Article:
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"bad Sock, Good Sock"


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Today we pack for the trip to southern Oregon. (Do laundry, too—we’re going to show up with clean clothes on.) Place to stay, people to see, music to play—hopefully, above and beyond the “Star of Stars” fundraiser Darrin Wayne and I will both be in Saturday night.

I did an initial recording of “Bad Sock, Good Sock,” Beth Williams’ pun-laden ditty about love and loss among the footwear. I did end up tweaking the lyrics again, ostensibly to make them easier to sing (I did that with her “Syllables for Sale,” too); in this case, I added a whole half-verse, to make everything match up, and a chorus.

(Songs do not always need a chorus—I have written a few myself without choruses—but you do need a place to park the hook, as it were, and a chorus is usually a good place. I did work hard at not repeating any puns, but it wasn’t difficult—there’s an amazing number of tongue-in-cheek things one can say about footwear, and Beth and I e-mailed and PM’d a lot of them back and forth.)

The rhyme scheme is limerick style—A, B, CC, B, with the B’s and C’s rhyming, of course—which lends itself really well to waltz music (and love songs, especially tongue-in-cheek love songs, should be waltzes, to rub it in). But it also works well in 4/4 time. The Dodson Drifters did that, with “The Lightning Express,” an old bluegrass waltz about a dying mother; played in 4/4 time, it cooked, and we had a hit on our hands. (And it is one of the happiest-sounding songs about death I have ever heard). So I did that here, robbing a trick John Prine used in some of his songs: it starts off as a waltz, but at the “lift” (Beth had a “lift”), it jumps into 4/4 time.

And the music is kind of a cross between “The Lightning Express” and a bouncy French waltz from the 1920s (also playable as a two-step) I ran across about the dangers of premarital sex. (I found the sheet music for that one in a thrift store. I have no idea how it made it past the censors of the time—but maybe nobody ever bothered to translate the French.) And of course, there’s enough differences thrown in to make sure my music is original, and not recognizably either of those other tunes.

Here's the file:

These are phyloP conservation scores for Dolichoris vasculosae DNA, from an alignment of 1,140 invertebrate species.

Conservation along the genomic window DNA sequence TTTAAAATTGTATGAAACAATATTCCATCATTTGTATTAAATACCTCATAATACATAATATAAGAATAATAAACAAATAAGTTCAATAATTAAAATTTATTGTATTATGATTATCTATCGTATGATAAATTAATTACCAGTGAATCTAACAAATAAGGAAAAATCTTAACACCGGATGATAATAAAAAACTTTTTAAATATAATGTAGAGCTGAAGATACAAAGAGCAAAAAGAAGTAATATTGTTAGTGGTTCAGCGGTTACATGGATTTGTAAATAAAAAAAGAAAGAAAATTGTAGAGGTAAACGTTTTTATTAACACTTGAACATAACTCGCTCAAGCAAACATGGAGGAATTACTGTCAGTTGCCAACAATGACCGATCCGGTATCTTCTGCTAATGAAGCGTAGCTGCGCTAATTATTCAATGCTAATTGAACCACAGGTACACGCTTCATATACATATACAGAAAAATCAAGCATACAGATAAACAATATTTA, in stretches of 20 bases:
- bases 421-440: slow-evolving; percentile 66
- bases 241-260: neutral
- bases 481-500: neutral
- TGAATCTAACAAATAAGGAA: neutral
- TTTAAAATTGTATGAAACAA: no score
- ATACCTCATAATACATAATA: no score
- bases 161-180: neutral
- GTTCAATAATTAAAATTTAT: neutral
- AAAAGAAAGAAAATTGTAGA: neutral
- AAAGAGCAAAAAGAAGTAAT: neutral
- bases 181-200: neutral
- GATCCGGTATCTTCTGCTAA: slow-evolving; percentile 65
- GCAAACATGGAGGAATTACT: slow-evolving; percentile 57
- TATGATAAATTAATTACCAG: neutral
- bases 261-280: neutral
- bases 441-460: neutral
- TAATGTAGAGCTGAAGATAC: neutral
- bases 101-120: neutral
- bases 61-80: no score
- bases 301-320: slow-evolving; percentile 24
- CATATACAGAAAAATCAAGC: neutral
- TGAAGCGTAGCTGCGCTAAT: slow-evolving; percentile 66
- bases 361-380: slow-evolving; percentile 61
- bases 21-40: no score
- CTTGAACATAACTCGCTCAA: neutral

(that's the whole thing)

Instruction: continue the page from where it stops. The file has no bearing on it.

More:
The initial recording is a tad long—5-1/2 minutes—but there are some easy places to shorten it up. I’ll just have to re-record it. Re-recording is probably a Good Thing—I need to work on my guitar playing, which atrophies quickly if I don’t keep at it. Need to be at the top of my game for the “Star of Stars” show—a lot of the competition are other Southern Oregon Songwriters, and they’re all very good.

Beth and I have also scripted out a music video for the song, with a cast of (what else?) sock puppets. I think it would be hilarious—and it’s something that could be done easily and well with limited technology. I have got to get the video camera working, and practice using it.

STILL TO DO: The music for Beth’s other song, “Foul Play”; the lead for Vonee Rose’s “Texas Two-Step Rock” (that may have to wait until I come back—I have to unpack the CD burner to play her base track); a base recording of “Paradise: The Columbia Gorge Song” to take to southern Oregon; and a base track (again) of “Twenty Chickens for Ixticihuatl” to send to Gem Watson to do magic to, to make it sound like a rock ‘n’ roll tune. (That one, too, may wait until I come back.)

Still no job offers (but there may be a song in it—I keep hearing the line “You want fries with that?”). I think I have managed to make myself kinda busy—and I’m re-registering for college, too, if they’ll take me. Ain’t having fun yet (I still want to do awful and satisfying things to squirrels), but I’m working at it.

Joe

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